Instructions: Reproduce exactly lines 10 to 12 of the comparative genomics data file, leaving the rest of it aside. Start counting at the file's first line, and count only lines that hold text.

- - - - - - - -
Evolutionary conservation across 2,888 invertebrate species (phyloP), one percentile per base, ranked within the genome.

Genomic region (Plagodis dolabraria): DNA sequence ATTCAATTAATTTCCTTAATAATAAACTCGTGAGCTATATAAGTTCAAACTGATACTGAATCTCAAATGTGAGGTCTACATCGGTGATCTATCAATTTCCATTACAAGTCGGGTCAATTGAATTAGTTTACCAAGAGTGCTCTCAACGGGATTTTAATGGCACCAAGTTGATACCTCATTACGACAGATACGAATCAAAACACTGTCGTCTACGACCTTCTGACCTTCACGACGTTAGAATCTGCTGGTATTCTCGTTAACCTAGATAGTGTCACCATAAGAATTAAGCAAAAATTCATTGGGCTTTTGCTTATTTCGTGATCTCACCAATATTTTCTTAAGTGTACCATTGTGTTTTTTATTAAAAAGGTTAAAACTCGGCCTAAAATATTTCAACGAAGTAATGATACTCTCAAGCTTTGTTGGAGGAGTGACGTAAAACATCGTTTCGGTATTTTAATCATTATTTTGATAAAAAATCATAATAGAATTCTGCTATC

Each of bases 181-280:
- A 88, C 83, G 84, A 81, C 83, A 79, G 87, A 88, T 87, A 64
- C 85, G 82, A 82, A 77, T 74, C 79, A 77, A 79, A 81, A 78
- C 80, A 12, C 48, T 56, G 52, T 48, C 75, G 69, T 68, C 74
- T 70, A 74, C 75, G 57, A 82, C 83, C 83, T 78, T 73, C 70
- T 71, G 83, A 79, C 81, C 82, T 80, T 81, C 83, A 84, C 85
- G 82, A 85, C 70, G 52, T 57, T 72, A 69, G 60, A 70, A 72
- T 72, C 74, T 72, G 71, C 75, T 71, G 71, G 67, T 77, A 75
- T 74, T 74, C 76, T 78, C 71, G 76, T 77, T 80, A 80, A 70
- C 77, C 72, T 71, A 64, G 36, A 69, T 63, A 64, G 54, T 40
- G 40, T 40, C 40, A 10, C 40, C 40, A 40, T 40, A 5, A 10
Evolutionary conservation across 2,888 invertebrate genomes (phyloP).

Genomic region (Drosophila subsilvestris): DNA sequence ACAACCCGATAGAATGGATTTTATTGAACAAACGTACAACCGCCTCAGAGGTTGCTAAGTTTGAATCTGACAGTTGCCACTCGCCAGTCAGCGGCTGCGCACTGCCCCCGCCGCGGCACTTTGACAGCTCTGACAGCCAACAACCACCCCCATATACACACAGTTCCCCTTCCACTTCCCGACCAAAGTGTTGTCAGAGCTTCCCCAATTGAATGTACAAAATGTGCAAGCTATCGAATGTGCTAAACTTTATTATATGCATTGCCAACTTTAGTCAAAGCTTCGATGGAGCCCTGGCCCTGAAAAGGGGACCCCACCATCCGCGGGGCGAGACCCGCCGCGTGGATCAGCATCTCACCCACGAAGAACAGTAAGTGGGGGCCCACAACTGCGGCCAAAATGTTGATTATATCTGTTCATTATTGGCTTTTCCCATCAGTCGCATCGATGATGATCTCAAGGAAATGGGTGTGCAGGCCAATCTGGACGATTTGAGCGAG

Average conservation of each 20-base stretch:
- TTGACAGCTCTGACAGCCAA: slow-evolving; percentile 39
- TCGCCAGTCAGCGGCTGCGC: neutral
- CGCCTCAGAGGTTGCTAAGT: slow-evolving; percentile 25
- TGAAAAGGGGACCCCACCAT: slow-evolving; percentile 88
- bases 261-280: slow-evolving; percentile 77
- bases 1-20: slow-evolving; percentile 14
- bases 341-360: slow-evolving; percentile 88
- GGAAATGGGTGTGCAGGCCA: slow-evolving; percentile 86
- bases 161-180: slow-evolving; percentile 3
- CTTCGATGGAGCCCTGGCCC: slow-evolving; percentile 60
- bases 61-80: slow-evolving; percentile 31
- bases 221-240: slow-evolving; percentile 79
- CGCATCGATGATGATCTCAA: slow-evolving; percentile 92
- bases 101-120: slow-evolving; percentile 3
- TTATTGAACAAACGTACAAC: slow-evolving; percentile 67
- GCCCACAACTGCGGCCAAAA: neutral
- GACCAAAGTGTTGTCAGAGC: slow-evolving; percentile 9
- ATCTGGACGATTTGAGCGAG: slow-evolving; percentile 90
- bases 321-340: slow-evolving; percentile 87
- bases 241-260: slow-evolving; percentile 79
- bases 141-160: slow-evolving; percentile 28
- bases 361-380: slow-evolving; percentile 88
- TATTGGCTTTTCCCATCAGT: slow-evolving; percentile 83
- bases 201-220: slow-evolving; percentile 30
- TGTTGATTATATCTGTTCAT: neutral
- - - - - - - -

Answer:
- T 72, C 74, T 72, G 71, C 75, T 71, G 71, G 67, T 77, A 75
- T 74, T 74, C 76, T 78, C 71, G 76, T 77, T 80, A 80, A 70
- C 77, C 72, T 71, A 64, G 36, A 69, T 63, A 64, G 54, T 40